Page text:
We all unthinkingly listen to music when we turn on the television. Whether we watch MTV, are addicted to American Idol, sit through the opening soundtrack of any hit series, or just channel surf, we are inundated with lyrics and songs — so much so that we take the presence of music on TV for granted. Stepping back a second, we know that MTV music videos are — obviously — produced and shown with the consent of the performing artists. And we should know that any song chosen for the theme of a series also brings the recording artist some benefits, in that the television studio pays to license the song (and it usually takes off as a hit on the radio, with a corresponding surge in CD sales). But what about those songs that appear ephemerally in bar scenes, or at dance clubs, or the song a character belts out in the shower as he gets ready for work in the morning? Are those also paid for by the TV studios, or are snatches of songs sung on shows permissible use (e.g. fair use)?
The answer is simple, if not necessarily obvious. Generally, the artist is supposed to get a performance royalty, even if just a snippet is used — so that 32 seconds of a pop hit sung by the hero of the series on his commute home could land the artist a check for several thousand dollars. But, as Christina Mulligan has written in her excellent blog post about the hit series Glee, the tension between creation and copyright law may not always find a happy ending — among the many complications of a show that involves weekly mash-ups and alternative arrangements of lots of different music, apparently Bryan Adams still won’t let the Glee kids use his songs (though Coldplay finally relented). So if you were looking forward to a big Summer of ’69 episode, remember that patience is a virtue and pray that the aging rocker has a change of heart.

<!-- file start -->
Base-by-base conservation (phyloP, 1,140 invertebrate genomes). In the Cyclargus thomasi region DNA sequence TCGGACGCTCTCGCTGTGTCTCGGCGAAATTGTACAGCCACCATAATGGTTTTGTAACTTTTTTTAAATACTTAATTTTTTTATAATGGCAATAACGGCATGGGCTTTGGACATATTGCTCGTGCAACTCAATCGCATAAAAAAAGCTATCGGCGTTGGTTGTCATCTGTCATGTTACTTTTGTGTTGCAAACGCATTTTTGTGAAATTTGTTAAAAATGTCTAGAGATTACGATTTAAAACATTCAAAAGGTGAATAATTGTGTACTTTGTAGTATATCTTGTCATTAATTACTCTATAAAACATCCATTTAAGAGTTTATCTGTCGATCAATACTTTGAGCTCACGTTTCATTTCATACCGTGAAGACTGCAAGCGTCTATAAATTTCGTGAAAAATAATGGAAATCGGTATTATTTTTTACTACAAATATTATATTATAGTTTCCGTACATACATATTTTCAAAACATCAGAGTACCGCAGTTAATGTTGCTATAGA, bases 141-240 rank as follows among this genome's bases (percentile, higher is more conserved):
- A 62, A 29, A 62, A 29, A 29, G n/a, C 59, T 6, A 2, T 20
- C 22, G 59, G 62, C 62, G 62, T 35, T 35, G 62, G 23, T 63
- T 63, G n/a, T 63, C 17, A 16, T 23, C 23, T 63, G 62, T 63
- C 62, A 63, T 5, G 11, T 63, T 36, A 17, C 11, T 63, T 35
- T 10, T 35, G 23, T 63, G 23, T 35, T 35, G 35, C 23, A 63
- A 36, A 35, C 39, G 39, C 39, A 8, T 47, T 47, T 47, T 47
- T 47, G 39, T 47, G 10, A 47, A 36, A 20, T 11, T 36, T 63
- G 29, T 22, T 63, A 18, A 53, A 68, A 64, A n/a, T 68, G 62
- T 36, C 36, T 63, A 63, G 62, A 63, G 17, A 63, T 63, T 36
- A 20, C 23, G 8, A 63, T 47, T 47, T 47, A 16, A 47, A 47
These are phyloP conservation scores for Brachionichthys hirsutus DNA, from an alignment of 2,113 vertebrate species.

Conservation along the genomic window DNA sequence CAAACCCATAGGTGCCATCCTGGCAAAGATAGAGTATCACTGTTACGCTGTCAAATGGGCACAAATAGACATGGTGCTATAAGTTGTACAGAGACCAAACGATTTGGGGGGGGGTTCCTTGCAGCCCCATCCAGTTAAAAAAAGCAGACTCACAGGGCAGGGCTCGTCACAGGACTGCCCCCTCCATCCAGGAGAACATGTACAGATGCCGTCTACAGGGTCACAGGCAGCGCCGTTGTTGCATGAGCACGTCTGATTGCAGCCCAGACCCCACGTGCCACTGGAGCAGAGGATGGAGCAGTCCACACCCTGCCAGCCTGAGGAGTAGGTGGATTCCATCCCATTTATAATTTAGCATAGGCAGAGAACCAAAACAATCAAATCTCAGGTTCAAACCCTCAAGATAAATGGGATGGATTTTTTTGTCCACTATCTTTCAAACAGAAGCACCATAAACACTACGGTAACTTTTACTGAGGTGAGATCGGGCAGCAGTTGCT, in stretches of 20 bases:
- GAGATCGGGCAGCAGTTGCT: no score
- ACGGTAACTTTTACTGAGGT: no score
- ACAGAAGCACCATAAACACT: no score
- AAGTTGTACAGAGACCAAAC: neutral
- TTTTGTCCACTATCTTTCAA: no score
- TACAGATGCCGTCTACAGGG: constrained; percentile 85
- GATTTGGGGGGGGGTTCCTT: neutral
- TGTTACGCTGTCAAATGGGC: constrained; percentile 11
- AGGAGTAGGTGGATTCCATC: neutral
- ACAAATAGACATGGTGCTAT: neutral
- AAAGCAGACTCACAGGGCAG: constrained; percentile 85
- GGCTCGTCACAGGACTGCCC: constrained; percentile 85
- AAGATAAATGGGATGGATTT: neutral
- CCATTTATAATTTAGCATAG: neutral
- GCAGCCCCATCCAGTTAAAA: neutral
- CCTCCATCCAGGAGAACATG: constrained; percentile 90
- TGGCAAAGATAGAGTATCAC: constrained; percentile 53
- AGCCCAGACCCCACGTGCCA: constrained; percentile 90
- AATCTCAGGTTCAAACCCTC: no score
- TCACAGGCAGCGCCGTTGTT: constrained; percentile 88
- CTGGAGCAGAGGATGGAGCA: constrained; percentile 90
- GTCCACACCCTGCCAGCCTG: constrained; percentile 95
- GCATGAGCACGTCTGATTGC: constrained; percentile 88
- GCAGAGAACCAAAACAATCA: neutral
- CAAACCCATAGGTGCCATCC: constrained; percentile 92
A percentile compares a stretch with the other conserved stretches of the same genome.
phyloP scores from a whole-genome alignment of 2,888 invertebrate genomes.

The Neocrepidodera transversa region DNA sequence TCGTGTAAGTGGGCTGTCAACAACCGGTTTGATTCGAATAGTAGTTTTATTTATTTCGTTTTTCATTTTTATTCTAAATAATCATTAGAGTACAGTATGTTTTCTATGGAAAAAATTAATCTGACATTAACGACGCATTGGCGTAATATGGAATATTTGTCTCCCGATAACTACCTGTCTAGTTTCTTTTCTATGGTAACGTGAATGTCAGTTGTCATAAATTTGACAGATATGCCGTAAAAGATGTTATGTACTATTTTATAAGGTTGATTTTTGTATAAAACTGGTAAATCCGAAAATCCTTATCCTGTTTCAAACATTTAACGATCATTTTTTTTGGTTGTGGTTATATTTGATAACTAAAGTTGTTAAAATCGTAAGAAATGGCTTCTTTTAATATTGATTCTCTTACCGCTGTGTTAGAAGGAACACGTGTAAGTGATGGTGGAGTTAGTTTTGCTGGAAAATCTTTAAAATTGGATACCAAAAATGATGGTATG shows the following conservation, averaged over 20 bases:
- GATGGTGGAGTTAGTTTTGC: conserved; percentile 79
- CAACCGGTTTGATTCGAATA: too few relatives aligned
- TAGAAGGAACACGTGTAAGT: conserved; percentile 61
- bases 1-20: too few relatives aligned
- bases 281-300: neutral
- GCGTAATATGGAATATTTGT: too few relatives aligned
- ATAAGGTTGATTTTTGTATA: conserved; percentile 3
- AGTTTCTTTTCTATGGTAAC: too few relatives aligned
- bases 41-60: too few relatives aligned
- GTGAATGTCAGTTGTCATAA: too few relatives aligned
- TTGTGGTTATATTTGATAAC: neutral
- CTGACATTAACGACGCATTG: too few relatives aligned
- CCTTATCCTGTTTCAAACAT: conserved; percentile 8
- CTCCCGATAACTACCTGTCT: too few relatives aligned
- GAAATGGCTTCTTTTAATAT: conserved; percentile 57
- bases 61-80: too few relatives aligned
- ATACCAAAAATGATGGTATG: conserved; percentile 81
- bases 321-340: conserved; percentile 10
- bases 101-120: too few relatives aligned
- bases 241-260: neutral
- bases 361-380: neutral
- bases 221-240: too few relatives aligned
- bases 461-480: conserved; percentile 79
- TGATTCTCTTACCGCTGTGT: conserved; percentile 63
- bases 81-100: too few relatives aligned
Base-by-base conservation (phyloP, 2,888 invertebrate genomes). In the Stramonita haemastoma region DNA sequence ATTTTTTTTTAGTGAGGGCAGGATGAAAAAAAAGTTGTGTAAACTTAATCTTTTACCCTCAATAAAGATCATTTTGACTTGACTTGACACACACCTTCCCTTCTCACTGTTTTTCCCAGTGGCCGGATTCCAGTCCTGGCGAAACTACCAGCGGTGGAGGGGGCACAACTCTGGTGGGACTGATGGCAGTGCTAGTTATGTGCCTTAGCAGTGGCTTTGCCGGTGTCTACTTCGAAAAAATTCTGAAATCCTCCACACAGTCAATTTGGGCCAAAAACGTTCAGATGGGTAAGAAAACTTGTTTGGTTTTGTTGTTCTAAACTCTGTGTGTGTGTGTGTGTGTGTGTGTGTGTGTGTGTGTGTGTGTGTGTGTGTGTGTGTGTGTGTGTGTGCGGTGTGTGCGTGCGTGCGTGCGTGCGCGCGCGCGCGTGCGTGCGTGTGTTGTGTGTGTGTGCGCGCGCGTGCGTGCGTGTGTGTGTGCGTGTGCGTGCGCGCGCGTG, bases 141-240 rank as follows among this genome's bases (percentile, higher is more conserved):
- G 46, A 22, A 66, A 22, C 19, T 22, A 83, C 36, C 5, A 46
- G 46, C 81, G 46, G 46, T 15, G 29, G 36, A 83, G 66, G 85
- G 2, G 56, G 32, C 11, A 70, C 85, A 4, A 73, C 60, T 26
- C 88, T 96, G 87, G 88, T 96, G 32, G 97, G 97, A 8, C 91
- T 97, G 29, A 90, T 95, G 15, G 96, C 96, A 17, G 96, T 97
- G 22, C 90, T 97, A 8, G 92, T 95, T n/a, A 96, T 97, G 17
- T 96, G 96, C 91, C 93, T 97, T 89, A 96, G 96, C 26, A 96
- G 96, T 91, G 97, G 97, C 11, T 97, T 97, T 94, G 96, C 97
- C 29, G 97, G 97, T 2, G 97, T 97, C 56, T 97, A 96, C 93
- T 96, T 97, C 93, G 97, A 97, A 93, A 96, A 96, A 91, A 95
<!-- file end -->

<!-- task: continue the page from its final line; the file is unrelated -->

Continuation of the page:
I am a commercial litigator and intellectual property lawyer in Orange County. Although my practice encompasses a wide variety of business disputes, I have a particular fondness for, and am prone to wax philosophical on, the subjects of copyright and trademark infringement in music, literature, art, and film.